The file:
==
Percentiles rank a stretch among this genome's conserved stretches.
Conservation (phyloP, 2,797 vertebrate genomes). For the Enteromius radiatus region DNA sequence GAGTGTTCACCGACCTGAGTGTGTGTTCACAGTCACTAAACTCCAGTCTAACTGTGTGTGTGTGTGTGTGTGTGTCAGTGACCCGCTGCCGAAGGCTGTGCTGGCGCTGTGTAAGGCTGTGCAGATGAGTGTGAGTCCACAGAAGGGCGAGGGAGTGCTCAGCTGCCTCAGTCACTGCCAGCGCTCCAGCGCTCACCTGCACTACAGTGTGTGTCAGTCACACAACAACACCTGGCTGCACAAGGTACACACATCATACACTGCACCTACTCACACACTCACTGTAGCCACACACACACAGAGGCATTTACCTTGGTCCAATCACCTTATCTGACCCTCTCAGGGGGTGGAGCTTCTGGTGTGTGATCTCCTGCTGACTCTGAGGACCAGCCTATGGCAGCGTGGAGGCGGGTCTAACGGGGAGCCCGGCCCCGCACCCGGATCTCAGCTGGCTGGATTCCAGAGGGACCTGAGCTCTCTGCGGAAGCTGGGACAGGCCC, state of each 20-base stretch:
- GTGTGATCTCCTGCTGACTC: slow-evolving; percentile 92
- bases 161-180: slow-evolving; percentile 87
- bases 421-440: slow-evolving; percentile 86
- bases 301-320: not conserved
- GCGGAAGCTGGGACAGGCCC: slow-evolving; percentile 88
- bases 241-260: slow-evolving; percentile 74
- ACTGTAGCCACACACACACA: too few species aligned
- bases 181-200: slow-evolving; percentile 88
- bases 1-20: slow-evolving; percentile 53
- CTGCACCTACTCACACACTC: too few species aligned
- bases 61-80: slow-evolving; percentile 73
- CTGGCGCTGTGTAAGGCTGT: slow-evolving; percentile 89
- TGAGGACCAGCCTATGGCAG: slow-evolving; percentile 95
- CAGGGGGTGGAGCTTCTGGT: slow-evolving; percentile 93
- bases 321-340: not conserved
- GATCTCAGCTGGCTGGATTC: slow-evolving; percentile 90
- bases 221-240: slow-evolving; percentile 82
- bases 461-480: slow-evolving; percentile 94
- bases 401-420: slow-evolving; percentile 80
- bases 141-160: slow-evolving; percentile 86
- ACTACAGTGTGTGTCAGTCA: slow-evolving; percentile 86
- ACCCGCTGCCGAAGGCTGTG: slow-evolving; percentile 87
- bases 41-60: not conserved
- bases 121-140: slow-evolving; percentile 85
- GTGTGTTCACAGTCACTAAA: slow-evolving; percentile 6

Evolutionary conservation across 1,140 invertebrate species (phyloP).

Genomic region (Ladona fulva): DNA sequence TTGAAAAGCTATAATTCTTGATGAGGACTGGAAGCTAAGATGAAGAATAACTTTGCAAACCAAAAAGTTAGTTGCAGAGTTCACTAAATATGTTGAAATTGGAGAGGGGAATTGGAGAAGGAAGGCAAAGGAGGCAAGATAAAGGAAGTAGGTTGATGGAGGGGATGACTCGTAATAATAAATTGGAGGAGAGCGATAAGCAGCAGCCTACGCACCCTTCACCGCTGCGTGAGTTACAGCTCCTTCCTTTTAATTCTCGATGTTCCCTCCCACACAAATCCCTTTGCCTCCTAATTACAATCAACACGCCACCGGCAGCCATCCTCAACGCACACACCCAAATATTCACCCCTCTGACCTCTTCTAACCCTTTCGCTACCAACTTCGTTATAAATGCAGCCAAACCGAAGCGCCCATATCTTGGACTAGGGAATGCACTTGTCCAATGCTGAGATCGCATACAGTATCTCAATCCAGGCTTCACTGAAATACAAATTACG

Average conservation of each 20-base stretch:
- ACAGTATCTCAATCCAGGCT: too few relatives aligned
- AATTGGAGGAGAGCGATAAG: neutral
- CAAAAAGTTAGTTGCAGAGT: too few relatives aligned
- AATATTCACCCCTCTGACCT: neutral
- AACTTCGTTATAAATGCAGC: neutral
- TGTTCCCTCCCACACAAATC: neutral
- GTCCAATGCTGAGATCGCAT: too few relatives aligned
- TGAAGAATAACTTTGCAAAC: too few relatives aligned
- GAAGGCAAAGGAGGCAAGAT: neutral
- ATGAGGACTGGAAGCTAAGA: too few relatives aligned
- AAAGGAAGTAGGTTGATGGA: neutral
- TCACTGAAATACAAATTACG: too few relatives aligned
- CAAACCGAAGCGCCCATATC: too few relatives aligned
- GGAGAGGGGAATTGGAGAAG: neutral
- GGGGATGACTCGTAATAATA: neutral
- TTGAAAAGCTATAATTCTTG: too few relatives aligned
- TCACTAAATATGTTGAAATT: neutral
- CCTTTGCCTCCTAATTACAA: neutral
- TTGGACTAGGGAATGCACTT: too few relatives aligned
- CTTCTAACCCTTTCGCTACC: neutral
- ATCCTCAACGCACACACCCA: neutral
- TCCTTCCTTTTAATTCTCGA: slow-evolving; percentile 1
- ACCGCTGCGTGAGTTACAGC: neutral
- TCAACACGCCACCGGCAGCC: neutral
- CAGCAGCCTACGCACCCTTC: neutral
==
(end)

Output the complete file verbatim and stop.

Percentiles rank a stretch among this genome's conserved stretches.
Conservation (phyloP, 2,797 vertebrate genomes). For the Enteromius radiatus region DNA sequence GAGTGTTCACCGACCTGAGTGTGTGTTCACAGTCACTAAACTCCAGTCTAACTGTGTGTGTGTGTGTGTGTGTGTCAGTGACCCGCTGCCGAAGGCTGTGCTGGCGCTGTGTAAGGCTGTGCAGATGAGTGTGAGTCCACAGAAGGGCGAGGGAGTGCTCAGCTGCCTCAGTCACTGCCAGCGCTCCAGCGCTCACCTGCACTACAGTGTGTGTCAGTCACACAACAACACCTGGCTGCACAAGGTACACACATCATACACTGCACCTACTCACACACTCACTGTAGCCACACACACACAGAGGCATTTACCTTGGTCCAATCACCTTATCTGACCCTCTCAGGGGGTGGAGCTTCTGGTGTGTGATCTCCTGCTGACTCTGAGGACCAGCCTATGGCAGCGTGGAGGCGGGTCTAACGGGGAGCCCGGCCCCGCACCCGGATCTCAGCTGGCTGGATTCCAGAGGGACCTGAGCTCTCTGCGGAAGCTGGGACAGGCCC, state of each 20-base stretch:
- GTGTGATCTCCTGCTGACTC: slow-evolving; percentile 92
- bases 161-180: slow-evolving; percentile 87
- bases 421-440: slow-evolving; percentile 86
- bases 301-320: not conserved
- GCGGAAGCTGGGACAGGCCC: slow-evolving; percentile 88
- bases 241-260: slow-evolving; percentile 74
- ACTGTAGCCACACACACACA: too few species aligned
- bases 181-200: slow-evolving; percentile 88
- bases 1-20: slow-evolving; percentile 53
- CTGCACCTACTCACACACTC: too few species aligned
- bases 61-80: slow-evolving; percentile 73
- CTGGCGCTGTGTAAGGCTGT: slow-evolving; percentile 89
- TGAGGACCAGCCTATGGCAG: slow-evolving; percentile 95
- CAGGGGGTGGAGCTTCTGGT: slow-evolving; percentile 93
- bases 321-340: not conserved
- GATCTCAGCTGGCTGGATTC: slow-evolving; percentile 90
- bases 221-240: slow-evolving; percentile 82
- bases 461-480: slow-evolving; percentile 94
- bases 401-420: slow-evolving; percentile 80
- bases 141-160: slow-evolving; percentile 86
- ACTACAGTGTGTGTCAGTCA: slow-evolving; percentile 86
- ACCCGCTGCCGAAGGCTGTG: slow-evolving; percentile 87
- bases 41-60: not conserved
- bases 121-140: slow-evolving; percentile 85
- GTGTGTTCACAGTCACTAAA: slow-evolving; percentile 6

Evolutionary conservation across 1,140 invertebrate species (phyloP).

Genomic region (Ladona fulva): DNA sequence TTGAAAAGCTATAATTCTTGATGAGGACTGGAAGCTAAGATGAAGAATAACTTTGCAAACCAAAAAGTTAGTTGCAGAGTTCACTAAATATGTTGAAATTGGAGAGGGGAATTGGAGAAGGAAGGCAAAGGAGGCAAGATAAAGGAAGTAGGTTGATGGAGGGGATGACTCGTAATAATAAATTGGAGGAGAGCGATAAGCAGCAGCCTACGCACCCTTCACCGCTGCGTGAGTTACAGCTCCTTCCTTTTAATTCTCGATGTTCCCTCCCACACAAATCCCTTTGCCTCCTAATTACAATCAACACGCCACCGGCAGCCATCCTCAACGCACACACCCAAATATTCACCCCTCTGACCTCTTCTAACCCTTTCGCTACCAACTTCGTTATAAATGCAGCCAAACCGAAGCGCCCATATCTTGGACTAGGGAATGCACTTGTCCAATGCTGAGATCGCATACAGTATCTCAATCCAGGCTTCACTGAAATACAAATTACG

Average conservation of each 20-base stretch:
- ACAGTATCTCAATCCAGGCT: too few relatives aligned
- AATTGGAGGAGAGCGATAAG: neutral
- CAAAAAGTTAGTTGCAGAGT: too few relatives aligned
- AATATTCACCCCTCTGACCT: neutral
- AACTTCGTTATAAATGCAGC: neutral
- TGTTCCCTCCCACACAAATC: neutral
- GTCCAATGCTGAGATCGCAT: too few relatives aligned
- TGAAGAATAACTTTGCAAAC: too few relatives aligned
- GAAGGCAAAGGAGGCAAGAT: neutral
- ATGAGGACTGGAAGCTAAGA: too few relatives aligned
- AAAGGAAGTAGGTTGATGGA: neutral
- TCACTGAAATACAAATTACG: too few relatives aligned
- CAAACCGAAGCGCCCATATC: too few relatives aligned
- GGAGAGGGGAATTGGAGAAG: neutral
- GGGGATGACTCGTAATAATA: neutral
- TTGAAAAGCTATAATTCTTG: too few relatives aligned
- TCACTAAATATGTTGAAATT: neutral
- CCTTTGCCTCCTAATTACAA: neutral
- TTGGACTAGGGAATGCACTT: too few relatives aligned
- CTTCTAACCCTTTCGCTACC: neutral
- ATCCTCAACGCACACACCCA: neutral
- TCCTTCCTTTTAATTCTCGA: slow-evolving; percentile 1
- ACCGCTGCGTGAGTTACAGC: neutral
- TCAACACGCCACCGGCAGCC: neutral
- CAGCAGCCTACGCACCCTTC: neutral